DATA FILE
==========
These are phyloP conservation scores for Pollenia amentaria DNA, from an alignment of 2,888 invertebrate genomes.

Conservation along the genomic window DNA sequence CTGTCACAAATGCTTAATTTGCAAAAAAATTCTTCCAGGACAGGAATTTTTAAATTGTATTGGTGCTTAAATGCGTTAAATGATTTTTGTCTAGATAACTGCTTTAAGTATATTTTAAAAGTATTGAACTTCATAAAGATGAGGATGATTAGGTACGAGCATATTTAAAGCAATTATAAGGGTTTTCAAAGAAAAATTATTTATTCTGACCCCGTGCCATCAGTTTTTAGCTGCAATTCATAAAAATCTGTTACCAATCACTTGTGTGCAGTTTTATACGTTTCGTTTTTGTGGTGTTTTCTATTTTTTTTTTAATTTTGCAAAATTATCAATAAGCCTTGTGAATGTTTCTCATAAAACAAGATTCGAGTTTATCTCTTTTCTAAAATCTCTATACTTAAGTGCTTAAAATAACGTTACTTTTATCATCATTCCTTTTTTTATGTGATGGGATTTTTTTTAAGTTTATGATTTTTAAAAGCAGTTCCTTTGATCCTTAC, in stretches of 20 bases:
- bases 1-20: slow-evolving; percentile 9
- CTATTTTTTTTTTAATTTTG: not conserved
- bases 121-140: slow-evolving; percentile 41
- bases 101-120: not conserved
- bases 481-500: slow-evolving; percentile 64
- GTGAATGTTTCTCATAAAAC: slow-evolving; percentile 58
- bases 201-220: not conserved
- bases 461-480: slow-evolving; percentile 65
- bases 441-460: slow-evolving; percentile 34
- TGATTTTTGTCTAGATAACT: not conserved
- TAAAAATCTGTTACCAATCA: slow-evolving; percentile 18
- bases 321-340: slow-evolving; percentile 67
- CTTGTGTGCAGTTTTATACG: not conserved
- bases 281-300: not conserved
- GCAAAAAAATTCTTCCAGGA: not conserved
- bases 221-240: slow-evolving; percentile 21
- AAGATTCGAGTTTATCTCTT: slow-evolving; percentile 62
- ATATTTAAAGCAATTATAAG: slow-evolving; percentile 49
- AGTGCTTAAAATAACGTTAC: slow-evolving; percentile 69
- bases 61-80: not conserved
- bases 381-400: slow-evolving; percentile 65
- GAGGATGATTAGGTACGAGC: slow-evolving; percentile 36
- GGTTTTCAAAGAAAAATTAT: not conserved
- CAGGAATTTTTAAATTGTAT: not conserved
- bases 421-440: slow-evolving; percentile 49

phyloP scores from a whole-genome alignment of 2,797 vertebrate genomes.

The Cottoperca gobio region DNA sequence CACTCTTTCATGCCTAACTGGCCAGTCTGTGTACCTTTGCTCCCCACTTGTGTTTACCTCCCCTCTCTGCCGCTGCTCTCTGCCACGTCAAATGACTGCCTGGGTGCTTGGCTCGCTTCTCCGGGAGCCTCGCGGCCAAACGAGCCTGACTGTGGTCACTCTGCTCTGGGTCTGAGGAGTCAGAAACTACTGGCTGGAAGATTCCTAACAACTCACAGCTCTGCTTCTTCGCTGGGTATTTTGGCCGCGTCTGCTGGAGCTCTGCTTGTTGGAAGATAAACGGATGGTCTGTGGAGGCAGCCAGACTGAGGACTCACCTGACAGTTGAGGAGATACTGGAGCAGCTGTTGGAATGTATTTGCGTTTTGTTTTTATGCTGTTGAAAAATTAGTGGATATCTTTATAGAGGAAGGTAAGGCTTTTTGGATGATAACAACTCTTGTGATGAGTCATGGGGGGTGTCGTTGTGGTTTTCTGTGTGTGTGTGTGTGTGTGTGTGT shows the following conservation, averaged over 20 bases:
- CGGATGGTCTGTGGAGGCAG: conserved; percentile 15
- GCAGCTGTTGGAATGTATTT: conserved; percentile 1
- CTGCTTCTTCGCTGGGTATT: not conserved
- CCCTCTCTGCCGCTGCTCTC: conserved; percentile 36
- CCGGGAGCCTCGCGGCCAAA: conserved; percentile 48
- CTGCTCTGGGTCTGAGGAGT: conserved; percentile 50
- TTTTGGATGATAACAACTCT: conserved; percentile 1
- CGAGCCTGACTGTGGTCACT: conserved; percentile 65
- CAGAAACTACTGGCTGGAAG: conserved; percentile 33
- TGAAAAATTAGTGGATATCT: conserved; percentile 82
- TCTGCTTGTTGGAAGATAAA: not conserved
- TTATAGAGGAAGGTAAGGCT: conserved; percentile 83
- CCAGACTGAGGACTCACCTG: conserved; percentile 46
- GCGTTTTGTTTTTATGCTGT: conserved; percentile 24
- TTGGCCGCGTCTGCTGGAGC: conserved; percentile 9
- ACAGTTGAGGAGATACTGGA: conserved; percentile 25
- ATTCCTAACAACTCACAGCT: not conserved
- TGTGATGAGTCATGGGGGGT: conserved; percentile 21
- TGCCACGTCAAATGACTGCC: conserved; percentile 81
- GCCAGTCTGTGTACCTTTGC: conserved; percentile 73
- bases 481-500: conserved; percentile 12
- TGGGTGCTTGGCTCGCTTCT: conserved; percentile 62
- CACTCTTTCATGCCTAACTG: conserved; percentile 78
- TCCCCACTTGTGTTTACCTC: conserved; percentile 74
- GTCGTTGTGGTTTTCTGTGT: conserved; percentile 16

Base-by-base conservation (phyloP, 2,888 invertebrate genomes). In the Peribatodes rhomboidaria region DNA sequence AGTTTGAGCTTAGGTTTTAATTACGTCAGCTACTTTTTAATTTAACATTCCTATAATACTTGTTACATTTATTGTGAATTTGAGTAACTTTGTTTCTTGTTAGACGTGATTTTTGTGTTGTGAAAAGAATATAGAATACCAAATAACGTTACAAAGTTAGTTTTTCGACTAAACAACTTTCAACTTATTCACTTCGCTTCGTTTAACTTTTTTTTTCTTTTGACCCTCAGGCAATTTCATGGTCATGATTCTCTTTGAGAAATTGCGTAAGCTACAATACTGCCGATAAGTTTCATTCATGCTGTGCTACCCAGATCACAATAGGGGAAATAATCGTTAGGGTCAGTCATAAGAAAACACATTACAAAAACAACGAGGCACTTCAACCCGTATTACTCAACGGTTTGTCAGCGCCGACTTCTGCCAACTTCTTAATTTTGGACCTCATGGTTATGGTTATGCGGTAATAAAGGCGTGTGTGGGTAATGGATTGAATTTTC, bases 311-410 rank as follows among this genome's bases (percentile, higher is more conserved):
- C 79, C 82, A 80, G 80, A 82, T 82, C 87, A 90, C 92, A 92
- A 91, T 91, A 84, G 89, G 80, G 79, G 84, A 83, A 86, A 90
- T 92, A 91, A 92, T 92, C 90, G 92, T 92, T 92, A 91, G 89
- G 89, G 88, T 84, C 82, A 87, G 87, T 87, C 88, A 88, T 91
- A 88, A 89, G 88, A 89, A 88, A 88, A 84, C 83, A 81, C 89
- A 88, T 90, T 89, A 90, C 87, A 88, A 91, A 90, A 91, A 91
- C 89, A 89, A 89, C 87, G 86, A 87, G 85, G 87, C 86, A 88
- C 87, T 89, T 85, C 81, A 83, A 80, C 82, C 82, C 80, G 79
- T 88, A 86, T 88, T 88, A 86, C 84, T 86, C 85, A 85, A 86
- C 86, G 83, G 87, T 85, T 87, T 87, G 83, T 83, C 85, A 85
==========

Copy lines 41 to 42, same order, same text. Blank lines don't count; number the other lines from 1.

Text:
- TTATAGAGGAAGGTAAGGCT: conserved; percentile 83
- CCAGACTGAGGACTCACCTG: conserved; percentile 46